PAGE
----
Chasing Happiness

Chasing happiness refers to times when people engage in activities that they think should make them happy, or share positive or motivational quotes to inspire them to feel happy. In reality, genuine happiness isn’t something that can be forced.  

A 2018 study published in the Psychonomic Bulletin and Review showed that the active pursuit of happiness actually ends up having the opposite effect, and instead makes us feel stressed and anxious. 

Engaging in Comparative Suffering

Comparing your feelings and experiences to others is almost never the answer — and that includes bad feelings and negative experiences. When you or your loved ones are feeling bad, don’t attempt to make yourself feel better by comparing your feelings to others who “have it worse.” Allow yourself to feel sad, scared, or angry about the situations in your life that warrant those feelings.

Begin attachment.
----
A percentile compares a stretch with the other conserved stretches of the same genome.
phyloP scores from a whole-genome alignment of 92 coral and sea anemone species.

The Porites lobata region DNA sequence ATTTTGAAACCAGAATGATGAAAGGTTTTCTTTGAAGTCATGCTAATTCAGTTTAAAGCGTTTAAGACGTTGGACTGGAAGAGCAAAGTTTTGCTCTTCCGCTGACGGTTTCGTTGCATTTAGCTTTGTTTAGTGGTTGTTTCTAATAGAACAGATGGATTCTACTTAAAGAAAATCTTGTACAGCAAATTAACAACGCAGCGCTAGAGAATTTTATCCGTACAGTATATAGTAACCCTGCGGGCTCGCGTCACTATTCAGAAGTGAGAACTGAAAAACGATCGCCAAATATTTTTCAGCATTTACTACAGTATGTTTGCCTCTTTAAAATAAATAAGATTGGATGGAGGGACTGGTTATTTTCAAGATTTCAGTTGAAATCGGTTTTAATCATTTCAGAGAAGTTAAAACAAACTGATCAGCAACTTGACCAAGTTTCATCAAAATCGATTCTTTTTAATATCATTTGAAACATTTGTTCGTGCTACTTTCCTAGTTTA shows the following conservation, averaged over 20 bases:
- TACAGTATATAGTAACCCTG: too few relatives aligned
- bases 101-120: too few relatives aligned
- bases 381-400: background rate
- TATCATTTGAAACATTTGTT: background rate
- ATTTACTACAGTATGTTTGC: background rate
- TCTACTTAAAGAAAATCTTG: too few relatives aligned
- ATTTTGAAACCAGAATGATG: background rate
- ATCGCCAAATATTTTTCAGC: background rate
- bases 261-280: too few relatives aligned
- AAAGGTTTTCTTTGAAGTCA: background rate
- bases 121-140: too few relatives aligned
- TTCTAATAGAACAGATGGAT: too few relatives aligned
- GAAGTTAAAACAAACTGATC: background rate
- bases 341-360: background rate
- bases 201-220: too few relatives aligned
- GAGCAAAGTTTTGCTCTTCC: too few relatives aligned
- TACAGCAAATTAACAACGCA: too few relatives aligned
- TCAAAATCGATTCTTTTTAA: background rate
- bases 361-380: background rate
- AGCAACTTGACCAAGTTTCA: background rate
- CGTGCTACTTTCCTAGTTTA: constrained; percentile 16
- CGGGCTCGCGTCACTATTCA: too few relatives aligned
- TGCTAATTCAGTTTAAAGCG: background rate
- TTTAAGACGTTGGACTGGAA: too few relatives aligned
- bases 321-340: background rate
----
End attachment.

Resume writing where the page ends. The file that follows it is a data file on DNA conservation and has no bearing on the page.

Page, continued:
Pretending Everything is Okay 

Refusal to acknowledge bad feelings will only fuel them. Instead of pretending that everything is fine and you feel okay, it’s important to examine both the positive and negative feelings to  work through them accordingly. Facing the negative feelings head on will help you move on from them quicker and in a healthier way. 

How to Spot Toxic Positivity 

Toxic positivity is common among friends, families and workplaces. Here are some ways to pinpoint exactly what, and when, it’s happening. 

In Yourself

It’s common for people to ignore their own feelings so they appear strong or powerful, or so they don’t have to feel vulnerable. Ways we engage in toxic positivity with ourselves include:

  • Telling yourself that what you are experiencing isn’t that bad, and you should “suck it up” 
  • Refusing to discuss our feelings with others for fear of embarrassment
  • Telling yourself that your feelings are weird, wrong, or stupid

With Your Loved Ones

Sometimes, our loved ones need us to act as an outlet for their feelings or ideas. Try to listen without judgement and stop yourself from minimizing their needs. Here are some ways you might be minimizing your loved one’s feelings, or they might be doing the same to you:

  • Saying that other people have it worse
  • Saying or sending quotes that are overly optimistic or that ignore the problems being faced